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Combustion Integrated Rack (CIR)

The Combustion Integrated Rack (CIR), located in the U.S. Laboratory Module (Destiny), enables investigators to perform combustion research to understand the fundamentals of the combustion process, understand fire safety, and methods for suppression of fires in space. The CIR’s main feature is a 100-liter combustion chamber to provide the necessary safety features necessary for the various combustion investigations and is the only rack on ISS dedicated to combustion experimentation. Developed by NASA’s Glenn Research Center, the CIR was launched to the International Space Station (ISS) in November 2008 by the Space Shuttle (STS-126).

Combustion Integrated Rack (CIR)
European Space Agency astronaut Frank De Winne, Expedition 20 flight engineer, works with the Combustion Integrated Rack (CIR) in the Destiny laboratory of the International Space Station.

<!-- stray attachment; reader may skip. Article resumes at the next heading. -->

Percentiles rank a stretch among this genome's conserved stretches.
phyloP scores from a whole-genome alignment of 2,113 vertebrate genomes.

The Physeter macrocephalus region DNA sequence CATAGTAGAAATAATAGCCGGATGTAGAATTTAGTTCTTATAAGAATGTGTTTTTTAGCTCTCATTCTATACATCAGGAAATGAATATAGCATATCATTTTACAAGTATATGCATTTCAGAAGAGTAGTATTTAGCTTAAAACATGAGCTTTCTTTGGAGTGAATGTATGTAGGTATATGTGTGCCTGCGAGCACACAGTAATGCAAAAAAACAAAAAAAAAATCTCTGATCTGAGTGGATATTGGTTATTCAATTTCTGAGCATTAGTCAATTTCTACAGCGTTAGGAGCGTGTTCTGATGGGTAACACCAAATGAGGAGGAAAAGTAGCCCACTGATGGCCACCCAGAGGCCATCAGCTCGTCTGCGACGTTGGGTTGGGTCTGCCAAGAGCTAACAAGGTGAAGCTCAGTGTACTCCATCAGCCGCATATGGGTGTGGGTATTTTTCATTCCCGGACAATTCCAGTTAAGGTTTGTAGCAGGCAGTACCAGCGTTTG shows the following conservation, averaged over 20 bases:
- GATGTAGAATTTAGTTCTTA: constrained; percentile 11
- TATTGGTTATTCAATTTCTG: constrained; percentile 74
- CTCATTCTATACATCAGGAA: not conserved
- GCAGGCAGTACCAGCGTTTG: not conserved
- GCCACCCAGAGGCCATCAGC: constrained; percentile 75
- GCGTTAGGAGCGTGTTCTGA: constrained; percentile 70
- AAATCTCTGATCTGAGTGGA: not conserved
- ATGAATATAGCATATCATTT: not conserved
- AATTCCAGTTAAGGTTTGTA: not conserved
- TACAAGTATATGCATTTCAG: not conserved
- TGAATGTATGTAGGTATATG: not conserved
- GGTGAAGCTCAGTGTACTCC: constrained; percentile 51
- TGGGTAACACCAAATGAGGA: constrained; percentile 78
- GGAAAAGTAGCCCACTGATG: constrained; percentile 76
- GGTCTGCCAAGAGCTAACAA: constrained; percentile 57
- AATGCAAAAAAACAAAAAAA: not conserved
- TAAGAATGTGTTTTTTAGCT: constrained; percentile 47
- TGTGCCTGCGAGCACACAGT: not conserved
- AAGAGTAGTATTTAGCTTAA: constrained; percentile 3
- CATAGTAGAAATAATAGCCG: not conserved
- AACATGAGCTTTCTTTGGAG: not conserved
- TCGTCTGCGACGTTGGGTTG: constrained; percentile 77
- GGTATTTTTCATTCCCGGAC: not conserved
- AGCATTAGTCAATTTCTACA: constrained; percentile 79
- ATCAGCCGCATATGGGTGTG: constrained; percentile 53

The CIR provides up to 90% of the required hardware to perform a majority of future microgravity combustion experiments on board the ISS. The remaining 10% of the hardware (fuel, igniters, etc.) is provided by the specific investigation teams. A significant amount of diagnostic hardware is designed for many of the planned experiments. The CIR accommodates experiments that address critical needs in the areas of spacecraft fire safety (i.e., fire prevention, detection and suppression), fundamental understanding of the combustion process, flame spread, soot production, material selection, power generation, and incineration of solid wastes.

Additional Combustion Experiments

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